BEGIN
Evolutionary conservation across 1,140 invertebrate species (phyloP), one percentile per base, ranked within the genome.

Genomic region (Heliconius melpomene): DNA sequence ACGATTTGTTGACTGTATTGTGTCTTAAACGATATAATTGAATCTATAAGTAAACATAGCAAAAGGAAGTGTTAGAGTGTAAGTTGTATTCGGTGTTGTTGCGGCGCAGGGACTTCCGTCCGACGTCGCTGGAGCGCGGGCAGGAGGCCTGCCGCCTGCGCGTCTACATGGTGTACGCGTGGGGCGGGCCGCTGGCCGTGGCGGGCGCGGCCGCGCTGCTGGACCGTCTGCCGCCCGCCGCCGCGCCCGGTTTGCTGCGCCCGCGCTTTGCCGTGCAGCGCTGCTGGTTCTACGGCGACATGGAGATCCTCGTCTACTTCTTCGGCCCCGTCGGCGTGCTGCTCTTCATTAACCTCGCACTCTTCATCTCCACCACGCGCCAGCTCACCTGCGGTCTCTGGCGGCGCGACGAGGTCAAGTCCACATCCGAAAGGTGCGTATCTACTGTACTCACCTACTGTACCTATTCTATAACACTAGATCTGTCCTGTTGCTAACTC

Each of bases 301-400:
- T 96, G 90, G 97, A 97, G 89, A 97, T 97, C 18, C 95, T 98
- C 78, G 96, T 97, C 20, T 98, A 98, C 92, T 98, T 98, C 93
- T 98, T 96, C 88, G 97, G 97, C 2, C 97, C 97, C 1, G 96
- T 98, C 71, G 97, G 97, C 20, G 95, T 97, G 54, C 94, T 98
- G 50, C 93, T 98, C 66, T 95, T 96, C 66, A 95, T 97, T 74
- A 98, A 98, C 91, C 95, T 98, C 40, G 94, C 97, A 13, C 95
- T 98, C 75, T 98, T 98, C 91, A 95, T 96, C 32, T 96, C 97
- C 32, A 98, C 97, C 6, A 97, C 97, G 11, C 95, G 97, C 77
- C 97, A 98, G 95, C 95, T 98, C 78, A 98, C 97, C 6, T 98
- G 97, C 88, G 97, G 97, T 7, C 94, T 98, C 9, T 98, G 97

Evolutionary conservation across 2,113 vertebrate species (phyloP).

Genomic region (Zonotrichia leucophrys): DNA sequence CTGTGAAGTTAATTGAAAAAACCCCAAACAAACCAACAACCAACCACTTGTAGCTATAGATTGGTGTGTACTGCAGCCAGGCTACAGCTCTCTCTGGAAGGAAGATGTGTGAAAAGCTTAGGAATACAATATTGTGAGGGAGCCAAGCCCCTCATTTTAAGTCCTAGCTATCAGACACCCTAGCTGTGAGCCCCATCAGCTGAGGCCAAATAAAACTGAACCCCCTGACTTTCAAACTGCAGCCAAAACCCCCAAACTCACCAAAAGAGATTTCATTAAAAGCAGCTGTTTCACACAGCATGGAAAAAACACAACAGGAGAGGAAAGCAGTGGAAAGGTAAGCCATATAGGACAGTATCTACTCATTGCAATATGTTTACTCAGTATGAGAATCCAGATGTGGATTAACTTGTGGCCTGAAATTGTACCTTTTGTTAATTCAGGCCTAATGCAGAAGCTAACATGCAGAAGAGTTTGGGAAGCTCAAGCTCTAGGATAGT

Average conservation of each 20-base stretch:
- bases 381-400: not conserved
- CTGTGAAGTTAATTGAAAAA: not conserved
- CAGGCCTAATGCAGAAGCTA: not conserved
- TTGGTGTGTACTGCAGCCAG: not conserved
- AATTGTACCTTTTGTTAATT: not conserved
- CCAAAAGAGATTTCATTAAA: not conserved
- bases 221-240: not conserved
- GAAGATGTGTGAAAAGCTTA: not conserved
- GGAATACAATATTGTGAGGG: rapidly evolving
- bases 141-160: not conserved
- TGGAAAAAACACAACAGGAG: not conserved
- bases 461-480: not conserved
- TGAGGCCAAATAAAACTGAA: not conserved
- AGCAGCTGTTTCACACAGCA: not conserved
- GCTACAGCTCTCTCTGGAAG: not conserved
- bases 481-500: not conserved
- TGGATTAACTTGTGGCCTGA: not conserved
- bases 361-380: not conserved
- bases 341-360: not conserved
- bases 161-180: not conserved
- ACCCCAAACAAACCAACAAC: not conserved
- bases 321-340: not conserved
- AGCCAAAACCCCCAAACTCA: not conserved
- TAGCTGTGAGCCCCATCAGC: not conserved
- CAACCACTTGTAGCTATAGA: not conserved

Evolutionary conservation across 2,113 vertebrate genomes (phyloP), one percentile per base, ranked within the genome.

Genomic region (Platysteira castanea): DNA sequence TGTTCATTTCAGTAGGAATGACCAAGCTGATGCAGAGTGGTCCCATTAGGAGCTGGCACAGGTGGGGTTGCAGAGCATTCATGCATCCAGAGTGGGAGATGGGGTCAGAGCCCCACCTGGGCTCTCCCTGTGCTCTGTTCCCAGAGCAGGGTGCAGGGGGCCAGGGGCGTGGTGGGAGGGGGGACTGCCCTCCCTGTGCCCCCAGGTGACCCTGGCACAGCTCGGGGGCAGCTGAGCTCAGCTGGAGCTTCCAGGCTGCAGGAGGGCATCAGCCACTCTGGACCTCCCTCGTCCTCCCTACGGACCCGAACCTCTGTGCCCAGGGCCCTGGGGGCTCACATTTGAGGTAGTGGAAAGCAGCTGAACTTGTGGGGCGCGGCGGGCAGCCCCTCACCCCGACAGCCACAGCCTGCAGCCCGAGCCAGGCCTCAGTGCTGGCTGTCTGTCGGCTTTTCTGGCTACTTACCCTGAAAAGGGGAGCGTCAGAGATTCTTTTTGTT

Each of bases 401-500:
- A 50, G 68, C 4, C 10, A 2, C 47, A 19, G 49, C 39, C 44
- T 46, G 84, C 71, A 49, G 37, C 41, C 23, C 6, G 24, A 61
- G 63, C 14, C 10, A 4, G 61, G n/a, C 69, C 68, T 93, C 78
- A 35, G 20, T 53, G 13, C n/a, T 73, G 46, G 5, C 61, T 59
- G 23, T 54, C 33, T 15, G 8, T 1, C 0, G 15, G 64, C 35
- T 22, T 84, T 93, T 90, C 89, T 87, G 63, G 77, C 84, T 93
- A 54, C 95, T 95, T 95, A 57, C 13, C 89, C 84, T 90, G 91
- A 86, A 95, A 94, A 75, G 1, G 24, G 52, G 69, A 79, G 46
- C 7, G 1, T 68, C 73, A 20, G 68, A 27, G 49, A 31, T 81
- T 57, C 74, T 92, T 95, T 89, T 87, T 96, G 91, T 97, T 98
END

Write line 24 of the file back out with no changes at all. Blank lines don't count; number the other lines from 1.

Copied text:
- GAAGATGTGTGAAAAGCTTA: not conserved